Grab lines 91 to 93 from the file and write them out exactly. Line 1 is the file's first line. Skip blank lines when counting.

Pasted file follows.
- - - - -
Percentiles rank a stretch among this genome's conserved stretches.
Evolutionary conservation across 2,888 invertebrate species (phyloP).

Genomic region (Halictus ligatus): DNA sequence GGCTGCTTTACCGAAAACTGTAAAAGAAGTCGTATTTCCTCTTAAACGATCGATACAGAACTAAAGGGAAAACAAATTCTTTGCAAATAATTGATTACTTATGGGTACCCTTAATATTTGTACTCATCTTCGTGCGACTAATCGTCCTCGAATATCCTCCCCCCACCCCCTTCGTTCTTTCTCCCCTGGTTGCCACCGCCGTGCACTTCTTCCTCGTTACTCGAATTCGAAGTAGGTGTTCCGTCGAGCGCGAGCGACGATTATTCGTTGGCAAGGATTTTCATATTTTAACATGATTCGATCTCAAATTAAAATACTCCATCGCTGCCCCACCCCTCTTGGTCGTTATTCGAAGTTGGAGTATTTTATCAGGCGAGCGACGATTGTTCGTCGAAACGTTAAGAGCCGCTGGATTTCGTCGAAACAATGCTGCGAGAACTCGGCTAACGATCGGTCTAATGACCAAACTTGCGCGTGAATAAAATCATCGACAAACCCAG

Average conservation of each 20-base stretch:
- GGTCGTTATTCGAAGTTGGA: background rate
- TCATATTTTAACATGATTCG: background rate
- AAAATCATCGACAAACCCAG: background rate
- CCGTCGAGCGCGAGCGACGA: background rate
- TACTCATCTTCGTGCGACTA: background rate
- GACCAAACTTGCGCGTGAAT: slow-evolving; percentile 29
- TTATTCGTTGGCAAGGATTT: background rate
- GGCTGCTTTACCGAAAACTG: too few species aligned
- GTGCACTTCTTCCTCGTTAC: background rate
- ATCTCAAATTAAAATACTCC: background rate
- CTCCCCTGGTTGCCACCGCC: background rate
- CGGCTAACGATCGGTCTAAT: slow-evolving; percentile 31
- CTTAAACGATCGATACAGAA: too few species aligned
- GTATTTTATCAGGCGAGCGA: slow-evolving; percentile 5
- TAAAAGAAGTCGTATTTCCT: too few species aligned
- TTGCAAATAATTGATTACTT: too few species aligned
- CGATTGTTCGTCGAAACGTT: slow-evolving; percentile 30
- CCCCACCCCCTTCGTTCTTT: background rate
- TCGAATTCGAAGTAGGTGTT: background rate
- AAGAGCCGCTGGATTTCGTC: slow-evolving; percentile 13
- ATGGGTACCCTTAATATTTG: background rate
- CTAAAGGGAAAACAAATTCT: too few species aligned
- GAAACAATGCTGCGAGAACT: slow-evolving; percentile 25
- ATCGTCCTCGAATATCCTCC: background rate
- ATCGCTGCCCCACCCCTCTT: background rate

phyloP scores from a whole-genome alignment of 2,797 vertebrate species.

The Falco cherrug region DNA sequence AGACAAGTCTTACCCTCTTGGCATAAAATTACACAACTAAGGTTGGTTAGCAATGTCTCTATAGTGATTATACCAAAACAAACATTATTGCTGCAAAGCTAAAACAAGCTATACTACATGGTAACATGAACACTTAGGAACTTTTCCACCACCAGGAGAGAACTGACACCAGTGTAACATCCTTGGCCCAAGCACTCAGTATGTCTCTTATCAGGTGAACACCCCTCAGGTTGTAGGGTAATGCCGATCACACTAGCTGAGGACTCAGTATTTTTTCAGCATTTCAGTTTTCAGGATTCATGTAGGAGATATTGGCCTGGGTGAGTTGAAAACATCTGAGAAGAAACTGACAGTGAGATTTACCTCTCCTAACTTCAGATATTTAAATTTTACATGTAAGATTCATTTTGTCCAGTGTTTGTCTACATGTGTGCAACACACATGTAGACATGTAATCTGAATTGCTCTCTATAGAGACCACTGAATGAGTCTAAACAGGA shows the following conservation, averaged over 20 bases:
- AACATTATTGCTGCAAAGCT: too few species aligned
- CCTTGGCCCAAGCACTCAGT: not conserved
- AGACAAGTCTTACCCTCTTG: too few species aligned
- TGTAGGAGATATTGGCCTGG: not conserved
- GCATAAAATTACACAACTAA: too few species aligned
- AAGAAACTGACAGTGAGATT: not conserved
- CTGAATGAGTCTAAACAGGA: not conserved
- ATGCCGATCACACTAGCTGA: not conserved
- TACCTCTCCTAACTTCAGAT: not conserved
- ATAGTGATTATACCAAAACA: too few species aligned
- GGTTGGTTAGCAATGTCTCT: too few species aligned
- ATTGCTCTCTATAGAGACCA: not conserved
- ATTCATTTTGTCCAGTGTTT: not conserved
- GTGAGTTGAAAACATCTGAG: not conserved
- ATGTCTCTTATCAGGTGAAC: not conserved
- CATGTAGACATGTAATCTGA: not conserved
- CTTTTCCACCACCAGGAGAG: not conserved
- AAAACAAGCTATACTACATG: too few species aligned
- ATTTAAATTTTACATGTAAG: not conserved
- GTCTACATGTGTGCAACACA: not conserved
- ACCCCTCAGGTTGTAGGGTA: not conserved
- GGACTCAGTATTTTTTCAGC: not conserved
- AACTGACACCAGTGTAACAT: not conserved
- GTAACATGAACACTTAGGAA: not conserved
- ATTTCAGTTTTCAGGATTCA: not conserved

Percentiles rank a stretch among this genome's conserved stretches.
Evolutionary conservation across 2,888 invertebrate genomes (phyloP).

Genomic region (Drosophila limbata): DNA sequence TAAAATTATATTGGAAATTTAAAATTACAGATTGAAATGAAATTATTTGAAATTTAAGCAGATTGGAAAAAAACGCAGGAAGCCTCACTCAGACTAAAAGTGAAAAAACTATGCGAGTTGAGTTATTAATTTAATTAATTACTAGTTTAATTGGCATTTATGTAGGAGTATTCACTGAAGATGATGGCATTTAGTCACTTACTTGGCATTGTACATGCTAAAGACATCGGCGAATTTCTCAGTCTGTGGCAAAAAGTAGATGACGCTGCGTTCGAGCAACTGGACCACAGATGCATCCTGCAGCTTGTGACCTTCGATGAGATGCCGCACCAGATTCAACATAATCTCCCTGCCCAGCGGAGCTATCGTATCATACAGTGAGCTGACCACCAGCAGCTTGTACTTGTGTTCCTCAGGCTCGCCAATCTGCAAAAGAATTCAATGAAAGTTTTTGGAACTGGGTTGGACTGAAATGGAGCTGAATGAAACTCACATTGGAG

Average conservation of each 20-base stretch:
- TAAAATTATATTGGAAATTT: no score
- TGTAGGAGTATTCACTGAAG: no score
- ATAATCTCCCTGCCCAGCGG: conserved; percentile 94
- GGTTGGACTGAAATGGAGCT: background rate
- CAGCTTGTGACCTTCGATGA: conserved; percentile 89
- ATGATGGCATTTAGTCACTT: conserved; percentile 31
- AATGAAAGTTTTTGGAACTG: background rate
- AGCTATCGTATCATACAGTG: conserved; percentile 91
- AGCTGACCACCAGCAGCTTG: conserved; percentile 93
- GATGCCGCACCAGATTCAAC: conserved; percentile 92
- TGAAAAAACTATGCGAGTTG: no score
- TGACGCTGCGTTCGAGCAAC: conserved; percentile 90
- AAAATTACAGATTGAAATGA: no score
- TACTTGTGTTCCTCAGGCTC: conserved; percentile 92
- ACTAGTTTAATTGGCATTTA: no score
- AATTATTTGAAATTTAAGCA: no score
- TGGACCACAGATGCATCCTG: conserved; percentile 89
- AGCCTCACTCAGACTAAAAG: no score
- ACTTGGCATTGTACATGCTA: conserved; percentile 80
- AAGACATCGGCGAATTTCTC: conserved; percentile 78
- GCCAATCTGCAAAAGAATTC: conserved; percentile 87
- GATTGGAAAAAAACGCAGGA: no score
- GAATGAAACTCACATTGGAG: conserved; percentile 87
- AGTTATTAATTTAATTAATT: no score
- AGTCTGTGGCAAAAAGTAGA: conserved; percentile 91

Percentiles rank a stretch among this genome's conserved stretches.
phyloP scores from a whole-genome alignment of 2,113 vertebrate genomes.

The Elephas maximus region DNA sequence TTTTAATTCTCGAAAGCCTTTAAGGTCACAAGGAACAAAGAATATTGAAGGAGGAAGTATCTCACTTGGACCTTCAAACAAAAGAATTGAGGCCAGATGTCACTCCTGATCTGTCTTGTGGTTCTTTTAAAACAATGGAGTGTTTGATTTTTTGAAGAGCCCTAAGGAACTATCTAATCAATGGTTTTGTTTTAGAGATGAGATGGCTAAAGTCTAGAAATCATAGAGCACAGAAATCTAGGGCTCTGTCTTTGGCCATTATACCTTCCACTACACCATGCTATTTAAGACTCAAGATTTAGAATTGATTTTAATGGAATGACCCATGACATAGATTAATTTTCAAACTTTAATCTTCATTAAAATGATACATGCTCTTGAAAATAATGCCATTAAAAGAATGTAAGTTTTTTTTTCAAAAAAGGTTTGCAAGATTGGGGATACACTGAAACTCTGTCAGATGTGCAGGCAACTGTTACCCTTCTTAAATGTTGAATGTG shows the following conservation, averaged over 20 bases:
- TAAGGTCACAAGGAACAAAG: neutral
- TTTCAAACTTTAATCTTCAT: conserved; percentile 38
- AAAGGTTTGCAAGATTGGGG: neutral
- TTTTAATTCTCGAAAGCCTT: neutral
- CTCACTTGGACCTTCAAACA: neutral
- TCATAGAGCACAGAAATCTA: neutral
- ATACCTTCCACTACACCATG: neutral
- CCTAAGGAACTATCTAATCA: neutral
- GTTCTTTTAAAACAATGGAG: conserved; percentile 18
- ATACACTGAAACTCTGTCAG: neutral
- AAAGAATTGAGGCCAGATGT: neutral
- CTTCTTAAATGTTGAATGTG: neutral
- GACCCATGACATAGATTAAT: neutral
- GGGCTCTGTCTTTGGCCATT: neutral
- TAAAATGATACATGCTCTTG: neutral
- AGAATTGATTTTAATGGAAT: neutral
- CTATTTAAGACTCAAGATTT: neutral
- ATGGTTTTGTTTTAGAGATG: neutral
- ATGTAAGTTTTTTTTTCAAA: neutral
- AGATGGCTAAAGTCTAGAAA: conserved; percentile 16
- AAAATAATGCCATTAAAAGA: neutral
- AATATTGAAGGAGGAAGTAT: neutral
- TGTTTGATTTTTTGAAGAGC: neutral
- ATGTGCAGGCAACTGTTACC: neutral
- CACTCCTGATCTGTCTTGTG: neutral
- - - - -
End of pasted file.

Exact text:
- AAAGGTTTGCAAGATTGGGG: neutral
- TTTTAATTCTCGAAAGCCTT: neutral
- CTCACTTGGACCTTCAAACA: neutral